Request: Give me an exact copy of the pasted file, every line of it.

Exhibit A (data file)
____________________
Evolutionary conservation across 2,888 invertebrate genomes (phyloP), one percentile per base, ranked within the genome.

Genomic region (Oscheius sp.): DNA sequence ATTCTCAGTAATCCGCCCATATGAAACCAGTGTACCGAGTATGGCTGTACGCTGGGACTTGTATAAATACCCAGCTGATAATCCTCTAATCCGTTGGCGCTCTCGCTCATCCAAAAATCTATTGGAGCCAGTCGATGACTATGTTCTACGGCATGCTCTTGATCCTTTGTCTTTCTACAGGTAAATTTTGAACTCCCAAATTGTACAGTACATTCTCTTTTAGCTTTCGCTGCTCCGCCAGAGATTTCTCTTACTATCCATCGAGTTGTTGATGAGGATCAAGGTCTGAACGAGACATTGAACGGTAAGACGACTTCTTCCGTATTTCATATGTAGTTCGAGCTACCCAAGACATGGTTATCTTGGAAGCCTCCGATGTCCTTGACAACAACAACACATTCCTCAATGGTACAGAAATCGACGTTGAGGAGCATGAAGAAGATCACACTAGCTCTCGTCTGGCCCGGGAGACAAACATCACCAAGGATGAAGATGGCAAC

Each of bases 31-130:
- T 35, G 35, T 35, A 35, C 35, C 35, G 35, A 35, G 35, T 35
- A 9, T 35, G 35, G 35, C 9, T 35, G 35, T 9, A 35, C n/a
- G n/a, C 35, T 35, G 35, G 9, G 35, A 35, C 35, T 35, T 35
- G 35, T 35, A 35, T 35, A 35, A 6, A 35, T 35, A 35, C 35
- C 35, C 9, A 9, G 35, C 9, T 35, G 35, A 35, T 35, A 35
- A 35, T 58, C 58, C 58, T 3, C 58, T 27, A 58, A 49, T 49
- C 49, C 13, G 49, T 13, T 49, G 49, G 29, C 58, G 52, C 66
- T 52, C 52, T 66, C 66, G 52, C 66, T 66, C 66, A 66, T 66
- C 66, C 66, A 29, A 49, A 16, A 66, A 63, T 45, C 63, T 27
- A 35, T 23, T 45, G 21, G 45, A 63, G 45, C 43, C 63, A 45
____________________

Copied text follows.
Evolutionary conservation across 2,888 invertebrate genomes (phyloP), one percentile per base, ranked within the genome.

Genomic region (Oscheius sp.): DNA sequence ATTCTCAGTAATCCGCCCATATGAAACCAGTGTACCGAGTATGGCTGTACGCTGGGACTTGTATAAATACCCAGCTGATAATCCTCTAATCCGTTGGCGCTCTCGCTCATCCAAAAATCTATTGGAGCCAGTCGATGACTATGTTCTACGGCATGCTCTTGATCCTTTGTCTTTCTACAGGTAAATTTTGAACTCCCAAATTGTACAGTACATTCTCTTTTAGCTTTCGCTGCTCCGCCAGAGATTTCTCTTACTATCCATCGAGTTGTTGATGAGGATCAAGGTCTGAACGAGACATTGAACGGTAAGACGACTTCTTCCGTATTTCATATGTAGTTCGAGCTACCCAAGACATGGTTATCTTGGAAGCCTCCGATGTCCTTGACAACAACAACACATTCCTCAATGGTACAGAAATCGACGTTGAGGAGCATGAAGAAGATCACACTAGCTCTCGTCTGGCCCGGGAGACAAACATCACCAAGGATGAAGATGGCAAC

Each of bases 31-130:
- T 35, G 35, T 35, A 35, C 35, C 35, G 35, A 35, G 35, T 35
- A 9, T 35, G 35, G 35, C 9, T 35, G 35, T 9, A 35, C n/a
- G n/a, C 35, T 35, G 35, G 9, G 35, A 35, C 35, T 35, T 35
- G 35, T 35, A 35, T 35, A 35, A 6, A 35, T 35, A 35, C 35
- C 35, C 9, A 9, G 35, C 9, T 35, G 35, A 35, T 35, A 35
- A 35, T 58, C 58, C 58, T 3, C 58, T 27, A 58, A 49, T 49
- C 49, C 13, G 49, T 13, T 49, G 49, G 29, C 58, G 52, C 66
- T 52, C 52, T 66, C 66, G 52, C 66, T 66, C 66, A 66, T 66
- C 66, C 66, A 29, A 49, A 16, A 66, A 63, T 45, C 63, T 27
- A 35, T 23, T 45, G 21, G 45, A 63, G 45, C 43, C 63, A 45